Experiences Supporting By-Request Circuit-Switched T3 Networks (RFC1306)
Original Publication Date: 1992-Mar-01
Included in the Prior Art Database: 2000-Sep-12
Internet Society Requests For Comment (RFCs)
A. Nicholson: AUTHOR [+2]
This memo describes the experiences of a project team at Cray Research, Inc., in implementing support for circuit-switched T3 services. While the issues discussed may not be directly relevant to the research problems of the Internet, they may be interesting to a number of researchers and implementers.
Network Working Group A. Nicholson
Request for Comments: 1306 J. Young
Cray Research, Inc.
Experiences Supporting By-Request Circuit-Switched T3 Networks
Status of this Memo
This RFC provides information for the Internet community. It does
not specify an Internet standard. Distribution of this memo is
This memo describes the experiences of a project team at Cray
Research, Inc., in implementing support for circuit-switched T3
services. While the issues discussed may not be directly relevant to
the research problems of the Internet, they may be interesting to a
number of researchers and implementers.
Developers at Cray Research, Inc. were presented with an opportunity
to use a circuit-switched T3 network for wide area networking. They
devised an architectural model for using this new resource. This
involves activating the circuit-switched connection when an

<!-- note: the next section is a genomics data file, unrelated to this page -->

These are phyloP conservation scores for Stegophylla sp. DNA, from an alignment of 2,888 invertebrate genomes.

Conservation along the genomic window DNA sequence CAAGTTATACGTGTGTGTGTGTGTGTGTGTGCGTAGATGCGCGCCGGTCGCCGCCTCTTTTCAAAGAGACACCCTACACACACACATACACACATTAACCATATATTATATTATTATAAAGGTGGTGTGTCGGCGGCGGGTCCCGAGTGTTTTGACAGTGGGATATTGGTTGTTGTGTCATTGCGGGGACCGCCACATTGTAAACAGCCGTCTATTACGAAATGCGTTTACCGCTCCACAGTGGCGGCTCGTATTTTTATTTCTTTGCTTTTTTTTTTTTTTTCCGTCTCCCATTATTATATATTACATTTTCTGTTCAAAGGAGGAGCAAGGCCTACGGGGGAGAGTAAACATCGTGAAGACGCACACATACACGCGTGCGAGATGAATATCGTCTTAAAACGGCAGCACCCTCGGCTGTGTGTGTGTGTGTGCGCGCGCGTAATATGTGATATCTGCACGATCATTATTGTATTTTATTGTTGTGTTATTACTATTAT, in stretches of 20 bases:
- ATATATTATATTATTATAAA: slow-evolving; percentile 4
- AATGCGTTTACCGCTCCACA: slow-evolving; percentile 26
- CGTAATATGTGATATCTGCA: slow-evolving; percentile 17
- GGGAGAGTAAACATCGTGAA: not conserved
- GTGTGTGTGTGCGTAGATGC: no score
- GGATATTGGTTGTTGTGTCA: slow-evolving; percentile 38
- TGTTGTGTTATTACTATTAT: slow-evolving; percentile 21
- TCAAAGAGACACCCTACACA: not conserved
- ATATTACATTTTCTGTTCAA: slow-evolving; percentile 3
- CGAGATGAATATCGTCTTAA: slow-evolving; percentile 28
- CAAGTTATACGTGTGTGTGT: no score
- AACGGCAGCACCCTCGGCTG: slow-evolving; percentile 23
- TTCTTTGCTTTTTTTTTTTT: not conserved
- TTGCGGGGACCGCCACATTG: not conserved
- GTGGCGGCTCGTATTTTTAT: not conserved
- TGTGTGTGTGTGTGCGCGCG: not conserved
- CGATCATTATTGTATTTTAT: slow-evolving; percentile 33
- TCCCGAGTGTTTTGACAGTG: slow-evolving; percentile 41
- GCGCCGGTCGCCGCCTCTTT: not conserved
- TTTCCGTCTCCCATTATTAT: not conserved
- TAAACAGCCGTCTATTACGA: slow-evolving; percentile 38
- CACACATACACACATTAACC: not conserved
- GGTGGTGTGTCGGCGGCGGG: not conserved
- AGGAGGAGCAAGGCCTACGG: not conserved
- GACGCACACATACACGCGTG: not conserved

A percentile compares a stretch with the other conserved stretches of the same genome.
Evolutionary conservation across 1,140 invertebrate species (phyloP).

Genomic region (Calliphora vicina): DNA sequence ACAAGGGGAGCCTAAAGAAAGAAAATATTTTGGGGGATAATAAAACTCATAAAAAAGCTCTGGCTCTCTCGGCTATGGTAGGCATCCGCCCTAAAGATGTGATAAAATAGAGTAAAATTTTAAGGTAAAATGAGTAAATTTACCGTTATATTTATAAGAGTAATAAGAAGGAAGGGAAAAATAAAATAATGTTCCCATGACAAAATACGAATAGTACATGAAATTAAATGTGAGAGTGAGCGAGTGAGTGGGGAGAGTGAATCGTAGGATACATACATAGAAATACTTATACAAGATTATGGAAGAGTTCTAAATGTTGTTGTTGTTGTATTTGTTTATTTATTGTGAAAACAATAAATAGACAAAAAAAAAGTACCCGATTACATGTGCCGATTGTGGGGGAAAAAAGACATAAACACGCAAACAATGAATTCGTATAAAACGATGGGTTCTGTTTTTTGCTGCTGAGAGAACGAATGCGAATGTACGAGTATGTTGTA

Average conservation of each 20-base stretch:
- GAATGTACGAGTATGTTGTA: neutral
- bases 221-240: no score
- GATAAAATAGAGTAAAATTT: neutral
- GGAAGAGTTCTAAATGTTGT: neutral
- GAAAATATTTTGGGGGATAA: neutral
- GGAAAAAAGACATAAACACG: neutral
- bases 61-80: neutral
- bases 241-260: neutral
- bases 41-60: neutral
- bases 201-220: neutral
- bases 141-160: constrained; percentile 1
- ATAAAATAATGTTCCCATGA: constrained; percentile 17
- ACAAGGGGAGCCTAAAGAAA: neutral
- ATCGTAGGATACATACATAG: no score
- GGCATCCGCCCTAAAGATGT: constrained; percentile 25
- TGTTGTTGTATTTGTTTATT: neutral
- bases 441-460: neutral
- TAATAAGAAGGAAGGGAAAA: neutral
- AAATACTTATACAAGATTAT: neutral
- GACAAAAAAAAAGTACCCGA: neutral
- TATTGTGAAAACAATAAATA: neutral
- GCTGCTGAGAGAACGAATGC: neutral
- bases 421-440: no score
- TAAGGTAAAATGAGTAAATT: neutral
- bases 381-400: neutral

application program engages in a bulk data transfer, and releasing
the connection when the transfer is complete.
Three software implementations for this feature have been tested, and
the results documented here. A variety of issues are involved, and
further research is necessary. Network users are beginning to
recognize the value of this service, and are planning to make use of
by-request circuit-switched networks. A standard method of access
will be needed to ensure interoperability among vendors of circuit-
switched network support products.
The authors thank the T3 project team and other members of the
Networking Group at Cray Research, Inc., for their efforts: Wayne
Roiger, Gary Klesk, Joe Golio, John Renwick, Dave Borman and Craig
Users of wide-area networks often must make a compromise between low
cost and high speed when accessing long haul connections. The high
money cost of dedicated high speed connections makes them
uneconomical for scientists and engineers with limited budgets. For
many traditional applications this has not been a problem. Datasets
can be maintained on the remote computer and results were presented
in a text-only form where a low-speed connection would suffice.
However, for visualization and other data transfer intensive
applications, this limitation can severely impact the usability of
high performance computing tools which are available only through
long-haul network connections.